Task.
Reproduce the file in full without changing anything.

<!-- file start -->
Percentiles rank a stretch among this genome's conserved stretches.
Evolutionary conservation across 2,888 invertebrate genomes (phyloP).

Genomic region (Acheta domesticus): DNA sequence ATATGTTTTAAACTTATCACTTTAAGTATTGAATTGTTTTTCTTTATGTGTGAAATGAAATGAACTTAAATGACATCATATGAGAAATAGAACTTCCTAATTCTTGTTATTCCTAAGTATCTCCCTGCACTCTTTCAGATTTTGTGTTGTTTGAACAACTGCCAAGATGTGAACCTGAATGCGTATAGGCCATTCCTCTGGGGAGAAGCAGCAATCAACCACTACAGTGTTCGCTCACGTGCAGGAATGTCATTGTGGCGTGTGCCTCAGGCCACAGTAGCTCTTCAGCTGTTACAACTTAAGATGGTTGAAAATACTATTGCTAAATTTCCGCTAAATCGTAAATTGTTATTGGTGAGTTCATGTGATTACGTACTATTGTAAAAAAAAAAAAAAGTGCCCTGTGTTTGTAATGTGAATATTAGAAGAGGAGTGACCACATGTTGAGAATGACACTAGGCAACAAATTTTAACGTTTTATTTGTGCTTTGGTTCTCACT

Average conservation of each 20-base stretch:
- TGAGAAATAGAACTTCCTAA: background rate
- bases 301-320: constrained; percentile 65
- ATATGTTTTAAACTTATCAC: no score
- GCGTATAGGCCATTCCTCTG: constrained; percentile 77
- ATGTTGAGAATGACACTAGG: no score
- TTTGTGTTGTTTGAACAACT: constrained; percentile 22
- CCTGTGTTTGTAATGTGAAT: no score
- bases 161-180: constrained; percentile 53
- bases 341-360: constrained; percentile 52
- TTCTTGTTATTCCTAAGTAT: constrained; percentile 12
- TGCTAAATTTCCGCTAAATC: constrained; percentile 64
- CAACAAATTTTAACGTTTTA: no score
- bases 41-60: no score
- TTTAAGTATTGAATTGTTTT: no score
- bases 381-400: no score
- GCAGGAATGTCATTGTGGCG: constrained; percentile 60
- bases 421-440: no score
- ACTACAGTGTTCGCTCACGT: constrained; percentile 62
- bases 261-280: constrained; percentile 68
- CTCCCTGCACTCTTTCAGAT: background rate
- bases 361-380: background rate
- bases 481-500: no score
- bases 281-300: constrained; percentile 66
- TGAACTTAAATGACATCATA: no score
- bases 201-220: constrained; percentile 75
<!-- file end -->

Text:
Percentiles rank a stretch among this genome's conserved stretches.
Evolutionary conservation across 2,888 invertebrate genomes (phyloP).

Genomic region (Acheta domesticus): DNA sequence ATATGTTTTAAACTTATCACTTTAAGTATTGAATTGTTTTTCTTTATGTGTGAAATGAAATGAACTTAAATGACATCATATGAGAAATAGAACTTCCTAATTCTTGTTATTCCTAAGTATCTCCCTGCACTCTTTCAGATTTTGTGTTGTTTGAACAACTGCCAAGATGTGAACCTGAATGCGTATAGGCCATTCCTCTGGGGAGAAGCAGCAATCAACCACTACAGTGTTCGCTCACGTGCAGGAATGTCATTGTGGCGTGTGCCTCAGGCCACAGTAGCTCTTCAGCTGTTACAACTTAAGATGGTTGAAAATACTATTGCTAAATTTCCGCTAAATCGTAAATTGTTATTGGTGAGTTCATGTGATTACGTACTATTGTAAAAAAAAAAAAAAGTGCCCTGTGTTTGTAATGTGAATATTAGAAGAGGAGTGACCACATGTTGAGAATGACACTAGGCAACAAATTTTAACGTTTTATTTGTGCTTTGGTTCTCACT

Average conservation of each 20-base stretch:
- TGAGAAATAGAACTTCCTAA: background rate
- bases 301-320: constrained; percentile 65
- ATATGTTTTAAACTTATCAC: no score
- GCGTATAGGCCATTCCTCTG: constrained; percentile 77
- ATGTTGAGAATGACACTAGG: no score
- TTTGTGTTGTTTGAACAACT: constrained; percentile 22
- CCTGTGTTTGTAATGTGAAT: no score
- bases 161-180: constrained; percentile 53
- bases 341-360: constrained; percentile 52
- TTCTTGTTATTCCTAAGTAT: constrained; percentile 12
- TGCTAAATTTCCGCTAAATC: constrained; percentile 64
- CAACAAATTTTAACGTTTTA: no score
- bases 41-60: no score
- TTTAAGTATTGAATTGTTTT: no score
- bases 381-400: no score
- GCAGGAATGTCATTGTGGCG: constrained; percentile 60
- bases 421-440: no score
- ACTACAGTGTTCGCTCACGT: constrained; percentile 62
- bases 261-280: constrained; percentile 68
- CTCCCTGCACTCTTTCAGAT: background rate
- bases 361-380: background rate
- bases 481-500: no score
- bases 281-300: constrained; percentile 66
- TGAACTTAAATGACATCATA: no score
- bases 201-220: constrained; percentile 75